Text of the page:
More Canadians will add OTT than cut the cord: Deloitte

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In the coming year, more Canadians will add an OTT (over-the-top) TV subscription but most won’t cut the cord to their existing providers, a new report from Deloitte predicts.

Deloitte’s Technology Media & Telecommunications (TMT) Predictions 2014 report predicts that more than 2.5 million households will have multiple TV subscriptions by the end of the year, up over 150% from 2012 levels and more than 100 times the number of households that cancelled their subscription to traditional providers in 2013 to replace them with services like Netflix.

“As more and more content owners, aggregators and platforms such as cable, telecom and satellite providers make their content available online through subscriptions, the number of Canadian households with multiple subscriptions will rise,” Duncan Stewart, director of research for TMT, Deloitte, said in a press release. “So far, at least, the cord-stackers are running far ahead of the cord-cutters.  Households will want the best quality and an abundance of content which will have an impact on bandwidth and put upward pressure on monthly download allowances.”

The report also predicts that more seniors will become smartphone owners in 2014. Currently, less than 30% of adults 65 and older own smartphones, but Deloitte expects that number will rise by 50% this year, with the “smartphone gap” possibly disappearing altogether by 2018 as screen sizes get bigger.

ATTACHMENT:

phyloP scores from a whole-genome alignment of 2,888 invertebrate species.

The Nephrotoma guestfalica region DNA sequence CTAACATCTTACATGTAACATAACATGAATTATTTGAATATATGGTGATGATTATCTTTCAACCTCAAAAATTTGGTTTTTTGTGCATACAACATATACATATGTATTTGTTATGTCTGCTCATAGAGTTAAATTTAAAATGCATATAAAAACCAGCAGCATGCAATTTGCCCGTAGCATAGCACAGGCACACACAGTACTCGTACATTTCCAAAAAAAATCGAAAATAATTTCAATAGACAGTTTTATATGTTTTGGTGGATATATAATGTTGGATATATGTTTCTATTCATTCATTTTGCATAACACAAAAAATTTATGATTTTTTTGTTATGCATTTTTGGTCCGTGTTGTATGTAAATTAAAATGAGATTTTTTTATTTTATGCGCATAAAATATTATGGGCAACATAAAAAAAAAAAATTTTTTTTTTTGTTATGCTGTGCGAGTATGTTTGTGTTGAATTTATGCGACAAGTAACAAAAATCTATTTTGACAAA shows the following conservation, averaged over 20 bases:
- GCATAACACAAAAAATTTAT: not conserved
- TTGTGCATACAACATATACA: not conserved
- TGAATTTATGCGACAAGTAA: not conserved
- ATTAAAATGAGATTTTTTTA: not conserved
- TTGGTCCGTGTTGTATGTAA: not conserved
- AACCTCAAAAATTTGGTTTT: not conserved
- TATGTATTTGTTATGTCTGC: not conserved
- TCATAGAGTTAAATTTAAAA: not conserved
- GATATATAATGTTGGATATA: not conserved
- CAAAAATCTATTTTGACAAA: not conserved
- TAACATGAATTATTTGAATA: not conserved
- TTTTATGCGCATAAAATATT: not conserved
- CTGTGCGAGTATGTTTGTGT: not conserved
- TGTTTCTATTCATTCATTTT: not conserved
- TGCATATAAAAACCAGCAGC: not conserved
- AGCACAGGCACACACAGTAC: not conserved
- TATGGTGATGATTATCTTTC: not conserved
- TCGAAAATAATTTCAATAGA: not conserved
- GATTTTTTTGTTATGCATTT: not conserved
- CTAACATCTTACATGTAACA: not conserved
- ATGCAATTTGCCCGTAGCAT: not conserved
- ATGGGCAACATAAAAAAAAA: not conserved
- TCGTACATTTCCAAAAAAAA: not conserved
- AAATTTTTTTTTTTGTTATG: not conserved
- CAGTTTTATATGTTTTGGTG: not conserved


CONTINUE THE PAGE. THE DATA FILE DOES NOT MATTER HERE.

Also noted as 2014 predictions by Deloitte:

-Phablets (part phone, part tablet) will gain speed, with sales going up 100% in 2014 from last year, accounting for 25% of smartphone sales this year.

-Wearable computer sales worldwide will exceed $3 billion, with smart glasses likely to sell four million units at a price point of about $500 each.

-People who watch TV watch it a lot, with 1/5 of English-speaking Canadians who watch TV viewing 8.2 hours per day, up 10% from 2009 levels. Overall, the average English Canadian TV viewer watches 3.8 hours per day.

-TV sports rights will grab extra premium prices this year, going up 14% in 2014. This surge is led by sports leagues in North America, with Deloitte noting the recent Rogers Media NHL announcement.

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